Peace and Freedom

EER_0017

On our bus tour of the city of Strasbourg, France, we passed the headquarters of the Council of Europe. It was founded on 5 May 1949 by the Treaty of London. After experiencing the atrocities of WW II, Sir Winston Churchill had a vision of the nations of Europe coming together to work for peace.  The purpose of the Council of Europe is to promote Freedom, Democracy, and the Rule of Law. On this Independence Day I am thankful for organizations that promote peace rather than conflict.

Independence Day

Thankful for peace and freedom

Hotdogs on the grill

 

EER_0018 (3)

EER_0019 (4).JPG

EER_0023 (3).JPG

EER_0025 (4)

EER_0024 (2)

EER_0022 (3)

Photos: Dwight L. Roth

Advertisements

Which Dwight?

Dwight Roth age one - Masontown,PA 001

I am of the Baby Boomer generation, born after the end of WWII. The doctor came to our house and delivered me on a Sunday morning. My father, who was a pastor, went on to church and preached his morning sermon, even though his wife was in labor. I waited to come into the world until he got back home. As a result, Sunday dinner was a little late. Being the son of a preacher and his wife, my parents named me, Dwight, after a great preacher of the day, Dwight L. Moody.

Which Dwight?

When I was born to my parents delight
With great excitement they named me Dwight
Flemish in origin for blond or white
I don’t think that thought ever came to light
There was a much higher reason for my name
Given for someone of religious fame
Great Chicago revival preacher’s name
The renowned Dwight L. Moody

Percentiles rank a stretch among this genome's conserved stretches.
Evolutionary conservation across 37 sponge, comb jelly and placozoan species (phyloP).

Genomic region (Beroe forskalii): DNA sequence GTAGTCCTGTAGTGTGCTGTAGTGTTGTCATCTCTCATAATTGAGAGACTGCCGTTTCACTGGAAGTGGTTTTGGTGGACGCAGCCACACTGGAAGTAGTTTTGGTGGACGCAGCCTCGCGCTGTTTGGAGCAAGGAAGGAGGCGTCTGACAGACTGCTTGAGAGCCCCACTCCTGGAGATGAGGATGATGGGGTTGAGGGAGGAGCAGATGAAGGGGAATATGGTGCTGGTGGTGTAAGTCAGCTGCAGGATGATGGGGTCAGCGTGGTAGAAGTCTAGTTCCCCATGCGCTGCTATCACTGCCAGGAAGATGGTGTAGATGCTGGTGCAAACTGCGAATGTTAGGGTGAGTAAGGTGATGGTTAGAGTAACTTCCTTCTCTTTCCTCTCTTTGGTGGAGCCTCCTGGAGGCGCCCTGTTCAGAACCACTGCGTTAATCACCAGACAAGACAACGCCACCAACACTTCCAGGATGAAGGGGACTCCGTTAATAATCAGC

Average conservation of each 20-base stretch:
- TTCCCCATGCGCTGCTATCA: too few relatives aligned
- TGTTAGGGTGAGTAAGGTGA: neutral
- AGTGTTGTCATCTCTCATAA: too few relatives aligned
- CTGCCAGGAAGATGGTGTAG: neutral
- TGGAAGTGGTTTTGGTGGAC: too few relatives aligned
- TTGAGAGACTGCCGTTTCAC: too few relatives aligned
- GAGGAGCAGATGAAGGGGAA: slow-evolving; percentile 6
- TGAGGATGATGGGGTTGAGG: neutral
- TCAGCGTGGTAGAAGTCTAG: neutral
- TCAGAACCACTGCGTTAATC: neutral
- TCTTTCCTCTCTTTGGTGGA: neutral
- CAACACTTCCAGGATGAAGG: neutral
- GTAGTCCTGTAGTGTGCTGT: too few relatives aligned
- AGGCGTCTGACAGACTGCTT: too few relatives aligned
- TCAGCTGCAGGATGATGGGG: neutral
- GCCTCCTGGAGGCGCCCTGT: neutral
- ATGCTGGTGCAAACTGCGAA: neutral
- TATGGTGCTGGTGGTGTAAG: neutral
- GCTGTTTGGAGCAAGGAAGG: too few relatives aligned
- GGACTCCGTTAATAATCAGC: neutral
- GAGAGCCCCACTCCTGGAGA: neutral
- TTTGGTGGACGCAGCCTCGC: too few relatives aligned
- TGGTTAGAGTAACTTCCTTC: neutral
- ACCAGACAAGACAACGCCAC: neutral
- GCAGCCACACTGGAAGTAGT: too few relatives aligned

You can imagine my mother’s consternation
When visitors came to see the new addition
Saying, “Oh, you named him after the General!”
Dwight D. Eisenhower  “Of Course!”

**************************************

Photo from the Family Album

Amaya at d’Verse asked us to write about the origin of our name. Names hold meaning and significance in our lives and were not just picked at random.

Come join us at:  https://dversepoets.com

Remembering our Heritage

IMG_2602

During WWII, after the bombing of Pearl Harbor by Japan, fear ran rampant in the country. It was during this time that anyone of Japanese descent was rounded up and put into camps in different parts of the country. When the war ended they are again allowed to return to the general population. My friend Jean’s parents were put in one of these camps. After she was born she was told about the experiences during that time. Jean, who now lives in Canada, is very proud of her heritage. She loves to sew quilts, lap quilts and quilted wall hangings. This is a beautiful wall hanging she made out of respect for her parents and her Japanese heritage.

Heritage displayed

Stories of the past remembered well

Shared with words and thread

*******************

Photo: Dwight L. Roth

IMG_2613.JPG

This is Jean and her husband Dave 

 

Pray for Peace

IMG_7009

Hiroshima Peace Memorial Ceremony